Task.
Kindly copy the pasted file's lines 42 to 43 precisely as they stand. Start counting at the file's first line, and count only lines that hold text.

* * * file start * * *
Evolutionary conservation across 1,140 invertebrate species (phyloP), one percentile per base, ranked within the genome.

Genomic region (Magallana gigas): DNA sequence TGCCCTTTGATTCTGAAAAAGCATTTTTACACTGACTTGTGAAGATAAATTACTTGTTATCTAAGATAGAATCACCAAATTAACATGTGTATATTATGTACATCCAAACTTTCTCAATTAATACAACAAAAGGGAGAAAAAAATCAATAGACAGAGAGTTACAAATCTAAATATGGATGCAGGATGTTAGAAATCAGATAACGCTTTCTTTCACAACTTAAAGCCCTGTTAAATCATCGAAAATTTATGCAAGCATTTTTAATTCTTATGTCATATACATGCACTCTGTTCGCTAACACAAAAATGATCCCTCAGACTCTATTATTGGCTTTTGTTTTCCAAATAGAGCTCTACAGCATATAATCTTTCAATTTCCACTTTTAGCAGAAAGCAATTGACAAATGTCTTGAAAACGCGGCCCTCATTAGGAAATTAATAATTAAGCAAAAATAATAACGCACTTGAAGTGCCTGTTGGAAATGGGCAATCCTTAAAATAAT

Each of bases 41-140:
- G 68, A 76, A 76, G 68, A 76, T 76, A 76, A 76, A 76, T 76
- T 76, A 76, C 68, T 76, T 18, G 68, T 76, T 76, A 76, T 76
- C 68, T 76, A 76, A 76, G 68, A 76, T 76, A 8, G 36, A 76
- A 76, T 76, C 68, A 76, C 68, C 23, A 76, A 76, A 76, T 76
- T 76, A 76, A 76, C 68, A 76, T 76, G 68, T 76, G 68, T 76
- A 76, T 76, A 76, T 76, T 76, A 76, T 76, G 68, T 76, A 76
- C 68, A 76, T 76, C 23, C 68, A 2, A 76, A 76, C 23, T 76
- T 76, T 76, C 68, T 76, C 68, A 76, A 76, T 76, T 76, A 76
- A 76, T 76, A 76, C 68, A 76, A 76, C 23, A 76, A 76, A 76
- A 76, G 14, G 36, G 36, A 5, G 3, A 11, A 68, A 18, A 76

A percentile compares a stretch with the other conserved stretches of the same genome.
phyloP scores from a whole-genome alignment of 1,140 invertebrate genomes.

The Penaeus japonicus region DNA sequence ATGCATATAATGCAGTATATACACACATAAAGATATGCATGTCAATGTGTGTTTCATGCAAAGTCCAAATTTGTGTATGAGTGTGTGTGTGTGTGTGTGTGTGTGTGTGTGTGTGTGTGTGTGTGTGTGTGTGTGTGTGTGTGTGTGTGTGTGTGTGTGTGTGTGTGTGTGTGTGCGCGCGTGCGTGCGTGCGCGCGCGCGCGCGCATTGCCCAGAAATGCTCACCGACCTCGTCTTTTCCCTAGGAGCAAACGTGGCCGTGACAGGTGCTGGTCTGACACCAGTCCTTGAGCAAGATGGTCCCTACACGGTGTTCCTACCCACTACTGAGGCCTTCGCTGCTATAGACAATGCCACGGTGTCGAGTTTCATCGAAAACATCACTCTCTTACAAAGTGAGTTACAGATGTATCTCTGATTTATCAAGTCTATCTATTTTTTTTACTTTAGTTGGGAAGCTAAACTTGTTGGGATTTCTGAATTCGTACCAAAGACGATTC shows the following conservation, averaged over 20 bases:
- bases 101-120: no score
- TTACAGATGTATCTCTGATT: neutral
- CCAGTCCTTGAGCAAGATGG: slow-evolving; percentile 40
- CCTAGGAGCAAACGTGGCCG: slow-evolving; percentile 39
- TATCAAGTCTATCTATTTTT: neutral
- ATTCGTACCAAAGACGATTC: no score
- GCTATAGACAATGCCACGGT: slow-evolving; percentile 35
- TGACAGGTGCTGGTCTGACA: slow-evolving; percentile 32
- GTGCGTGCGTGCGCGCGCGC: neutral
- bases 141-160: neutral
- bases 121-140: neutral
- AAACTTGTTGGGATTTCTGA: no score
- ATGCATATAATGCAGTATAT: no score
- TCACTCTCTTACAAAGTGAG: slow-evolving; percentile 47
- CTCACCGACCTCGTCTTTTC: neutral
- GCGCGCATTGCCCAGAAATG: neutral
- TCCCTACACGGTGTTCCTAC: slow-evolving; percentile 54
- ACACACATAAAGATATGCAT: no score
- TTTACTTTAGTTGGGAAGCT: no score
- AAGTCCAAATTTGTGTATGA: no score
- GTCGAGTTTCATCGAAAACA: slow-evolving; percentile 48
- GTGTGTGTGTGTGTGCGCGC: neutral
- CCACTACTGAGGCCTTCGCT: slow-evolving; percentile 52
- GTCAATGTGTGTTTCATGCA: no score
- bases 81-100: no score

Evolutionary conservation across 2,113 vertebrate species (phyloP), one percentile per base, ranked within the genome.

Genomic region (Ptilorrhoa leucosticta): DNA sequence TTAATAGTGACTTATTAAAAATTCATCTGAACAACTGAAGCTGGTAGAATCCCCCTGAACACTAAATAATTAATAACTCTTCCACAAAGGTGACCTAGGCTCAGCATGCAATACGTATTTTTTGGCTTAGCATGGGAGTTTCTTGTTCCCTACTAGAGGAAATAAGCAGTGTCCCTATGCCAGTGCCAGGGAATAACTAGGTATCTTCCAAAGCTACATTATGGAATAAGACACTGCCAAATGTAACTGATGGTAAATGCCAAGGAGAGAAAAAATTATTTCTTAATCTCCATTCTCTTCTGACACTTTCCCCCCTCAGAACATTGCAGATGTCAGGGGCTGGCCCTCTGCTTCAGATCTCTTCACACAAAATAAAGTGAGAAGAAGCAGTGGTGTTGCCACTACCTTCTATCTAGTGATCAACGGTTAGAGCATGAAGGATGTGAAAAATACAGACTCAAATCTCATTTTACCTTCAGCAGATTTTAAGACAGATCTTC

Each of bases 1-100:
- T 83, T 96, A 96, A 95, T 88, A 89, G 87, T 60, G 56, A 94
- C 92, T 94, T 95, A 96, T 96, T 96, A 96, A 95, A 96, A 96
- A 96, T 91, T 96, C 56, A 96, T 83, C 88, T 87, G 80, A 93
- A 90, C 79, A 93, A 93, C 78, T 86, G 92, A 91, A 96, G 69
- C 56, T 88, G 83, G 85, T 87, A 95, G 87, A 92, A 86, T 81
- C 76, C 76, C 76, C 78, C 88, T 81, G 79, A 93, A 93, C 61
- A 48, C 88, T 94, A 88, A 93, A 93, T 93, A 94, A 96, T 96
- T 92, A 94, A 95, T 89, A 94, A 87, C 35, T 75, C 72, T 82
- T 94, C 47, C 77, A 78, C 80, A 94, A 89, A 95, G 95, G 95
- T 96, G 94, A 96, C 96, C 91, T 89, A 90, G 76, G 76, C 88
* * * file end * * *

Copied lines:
Evolutionary conservation across 2,113 vertebrate species (phyloP), one percentile per base, ranked within the genome.

Genomic region (Ptilorrhoa leucosticta): DNA sequence TTAATAGTGACTTATTAAAAATTCATCTGAACAACTGAAGCTGGTAGAATCCCCCTGAACACTAAATAATTAATAACTCTTCCACAAAGGTGACCTAGGCTCAGCATGCAATACGTATTTTTTGGCTTAGCATGGGAGTTTCTTGTTCCCTACTAGAGGAAATAAGCAGTGTCCCTATGCCAGTGCCAGGGAATAACTAGGTATCTTCCAAAGCTACATTATGGAATAAGACACTGCCAAATGTAACTGATGGTAAATGCCAAGGAGAGAAAAAATTATTTCTTAATCTCCATTCTCTTCTGACACTTTCCCCCCTCAGAACATTGCAGATGTCAGGGGCTGGCCCTCTGCTTCAGATCTCTTCACACAAAATAAAGTGAGAAGAAGCAGTGGTGTTGCCACTACCTTCTATCTAGTGATCAACGGTTAGAGCATGAAGGATGTGAAAAATACAGACTCAAATCTCATTTTACCTTCAGCAGATTTTAAGACAGATCTTC